Trust is a valuable commodity, especially in relationships. When your friends and family trust you, they are willing to put faith in you, seek help from you, and rely on you to be an important part of their lives. However, when trust is gone, it’s extremely challenging to bring back. This is especially true for those who were seriously harmed through the struggles of addiction, like the members of your immediate family.

Even though the road ahead may seem impossible, trust is still an important part of living a healthy life and maintaining your faith. As Psalm 40:4 says, “Blessed is the man who makes the Lord his trust, who does not turn to the proud, to those who go astray after a lie.” With convictions and a change of character, you can take the necessary steps forward to alter the way others see you and make amends for the hurt you caused. These steps can help you seek forgiveness and prove your reformed nature, leading to positive, healthy changes as you work through recovery.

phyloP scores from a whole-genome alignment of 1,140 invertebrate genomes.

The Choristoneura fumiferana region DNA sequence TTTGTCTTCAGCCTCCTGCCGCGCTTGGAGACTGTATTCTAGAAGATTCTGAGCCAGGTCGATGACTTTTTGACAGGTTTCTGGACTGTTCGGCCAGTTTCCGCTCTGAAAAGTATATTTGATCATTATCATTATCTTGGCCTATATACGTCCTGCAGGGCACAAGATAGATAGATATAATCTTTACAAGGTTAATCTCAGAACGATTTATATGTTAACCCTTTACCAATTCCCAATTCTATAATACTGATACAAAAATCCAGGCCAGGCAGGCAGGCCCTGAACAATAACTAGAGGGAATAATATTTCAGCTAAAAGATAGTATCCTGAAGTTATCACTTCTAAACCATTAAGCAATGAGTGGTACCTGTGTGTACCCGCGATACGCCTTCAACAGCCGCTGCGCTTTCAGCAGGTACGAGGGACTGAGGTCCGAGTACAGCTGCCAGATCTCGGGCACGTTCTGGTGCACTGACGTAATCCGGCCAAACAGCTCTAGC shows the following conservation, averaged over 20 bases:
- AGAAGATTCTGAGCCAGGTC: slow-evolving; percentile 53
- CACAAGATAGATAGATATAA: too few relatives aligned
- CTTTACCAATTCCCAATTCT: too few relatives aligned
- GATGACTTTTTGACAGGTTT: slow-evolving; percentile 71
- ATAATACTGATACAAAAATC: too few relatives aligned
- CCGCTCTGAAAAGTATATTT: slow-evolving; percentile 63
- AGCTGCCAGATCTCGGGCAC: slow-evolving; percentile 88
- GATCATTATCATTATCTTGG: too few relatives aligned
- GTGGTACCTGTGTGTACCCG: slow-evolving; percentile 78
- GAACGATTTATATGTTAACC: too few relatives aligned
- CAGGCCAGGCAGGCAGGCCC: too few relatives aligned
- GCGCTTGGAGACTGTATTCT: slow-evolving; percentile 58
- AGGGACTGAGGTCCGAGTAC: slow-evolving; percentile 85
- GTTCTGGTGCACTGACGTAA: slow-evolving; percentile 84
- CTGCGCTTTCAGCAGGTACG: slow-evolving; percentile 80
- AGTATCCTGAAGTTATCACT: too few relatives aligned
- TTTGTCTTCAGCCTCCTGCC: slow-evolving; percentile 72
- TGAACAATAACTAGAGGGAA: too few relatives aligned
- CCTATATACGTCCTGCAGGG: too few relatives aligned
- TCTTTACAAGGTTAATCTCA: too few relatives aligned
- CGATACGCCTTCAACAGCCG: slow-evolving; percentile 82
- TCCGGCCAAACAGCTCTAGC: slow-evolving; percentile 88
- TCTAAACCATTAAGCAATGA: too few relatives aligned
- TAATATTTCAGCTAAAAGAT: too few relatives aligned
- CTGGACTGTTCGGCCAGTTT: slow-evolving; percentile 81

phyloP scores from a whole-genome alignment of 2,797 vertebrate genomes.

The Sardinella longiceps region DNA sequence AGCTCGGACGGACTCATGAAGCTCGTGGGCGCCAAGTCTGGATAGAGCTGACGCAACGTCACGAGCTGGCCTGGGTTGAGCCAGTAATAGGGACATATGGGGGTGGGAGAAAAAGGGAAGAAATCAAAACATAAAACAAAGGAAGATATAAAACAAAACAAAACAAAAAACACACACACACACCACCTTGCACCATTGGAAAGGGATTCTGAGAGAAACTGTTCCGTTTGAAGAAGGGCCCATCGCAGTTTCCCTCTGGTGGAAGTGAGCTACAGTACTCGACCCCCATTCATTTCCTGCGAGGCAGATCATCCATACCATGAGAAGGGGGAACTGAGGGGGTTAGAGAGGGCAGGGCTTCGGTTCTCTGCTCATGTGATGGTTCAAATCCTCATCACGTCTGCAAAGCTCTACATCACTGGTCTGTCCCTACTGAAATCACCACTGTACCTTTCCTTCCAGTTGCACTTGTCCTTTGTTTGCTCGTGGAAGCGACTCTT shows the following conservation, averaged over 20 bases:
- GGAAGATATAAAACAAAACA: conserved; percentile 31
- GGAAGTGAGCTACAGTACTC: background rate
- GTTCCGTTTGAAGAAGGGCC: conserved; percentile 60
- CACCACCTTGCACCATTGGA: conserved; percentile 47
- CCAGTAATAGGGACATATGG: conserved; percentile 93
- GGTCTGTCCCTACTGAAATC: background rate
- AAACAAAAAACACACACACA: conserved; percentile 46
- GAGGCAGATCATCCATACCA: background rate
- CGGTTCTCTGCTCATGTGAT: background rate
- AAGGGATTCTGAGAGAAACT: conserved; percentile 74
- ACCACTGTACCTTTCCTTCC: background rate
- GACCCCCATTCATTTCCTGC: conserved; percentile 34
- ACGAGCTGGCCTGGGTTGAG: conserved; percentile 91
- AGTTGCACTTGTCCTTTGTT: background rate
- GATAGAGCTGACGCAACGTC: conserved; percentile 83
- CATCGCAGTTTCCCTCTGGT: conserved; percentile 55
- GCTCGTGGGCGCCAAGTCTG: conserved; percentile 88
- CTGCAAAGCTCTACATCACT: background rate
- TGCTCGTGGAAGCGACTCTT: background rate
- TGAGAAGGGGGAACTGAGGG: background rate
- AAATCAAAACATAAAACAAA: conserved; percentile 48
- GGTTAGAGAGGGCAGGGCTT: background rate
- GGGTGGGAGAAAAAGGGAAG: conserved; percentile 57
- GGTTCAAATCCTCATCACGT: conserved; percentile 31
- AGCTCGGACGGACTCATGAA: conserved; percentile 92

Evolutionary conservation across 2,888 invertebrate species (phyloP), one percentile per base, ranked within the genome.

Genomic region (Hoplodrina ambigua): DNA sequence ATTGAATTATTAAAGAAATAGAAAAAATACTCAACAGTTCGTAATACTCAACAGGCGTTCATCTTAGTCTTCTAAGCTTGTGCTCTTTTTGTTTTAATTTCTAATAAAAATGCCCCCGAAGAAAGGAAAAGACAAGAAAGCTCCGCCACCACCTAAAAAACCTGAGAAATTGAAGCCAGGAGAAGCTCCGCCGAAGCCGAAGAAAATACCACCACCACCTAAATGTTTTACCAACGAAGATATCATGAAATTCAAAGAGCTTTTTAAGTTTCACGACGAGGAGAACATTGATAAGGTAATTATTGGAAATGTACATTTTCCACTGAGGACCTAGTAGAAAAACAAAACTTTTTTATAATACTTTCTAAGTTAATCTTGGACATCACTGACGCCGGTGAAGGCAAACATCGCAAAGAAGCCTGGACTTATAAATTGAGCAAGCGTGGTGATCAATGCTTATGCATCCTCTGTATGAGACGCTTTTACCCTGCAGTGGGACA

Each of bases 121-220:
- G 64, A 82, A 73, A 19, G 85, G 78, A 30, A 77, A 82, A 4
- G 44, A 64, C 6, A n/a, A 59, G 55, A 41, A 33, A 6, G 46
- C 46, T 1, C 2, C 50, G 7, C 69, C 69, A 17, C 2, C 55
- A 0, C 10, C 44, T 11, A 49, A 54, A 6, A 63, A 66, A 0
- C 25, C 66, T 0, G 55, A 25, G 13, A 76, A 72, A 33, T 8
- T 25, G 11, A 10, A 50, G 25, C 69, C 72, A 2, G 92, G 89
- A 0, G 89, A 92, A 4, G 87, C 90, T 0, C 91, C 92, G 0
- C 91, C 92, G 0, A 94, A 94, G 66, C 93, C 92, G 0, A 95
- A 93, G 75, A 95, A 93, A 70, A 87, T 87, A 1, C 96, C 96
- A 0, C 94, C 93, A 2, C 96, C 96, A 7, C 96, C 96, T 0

1. Focus on Yourself

All positive change starts from within, and this is especially true during recovery from addiction. No one else can help you achieve sobriety; the power to cease use comes from you and you alone. In order to promote a shift in the way others see you, you must first alter the ways in which you see yourself, working to overcome your demons and stand strong in your faith once more.

1 Corinthians 10:13 says “No temptation has overtaken you that is not common to man. God is faithful, and he will not let you be tempted beyond your ability, but with the temptation he will also provide the way of escape, that you may be able to endure it.” God puts trials and challenges in your path, but it is up to you to use His strength to overcome them. Addiction is no different.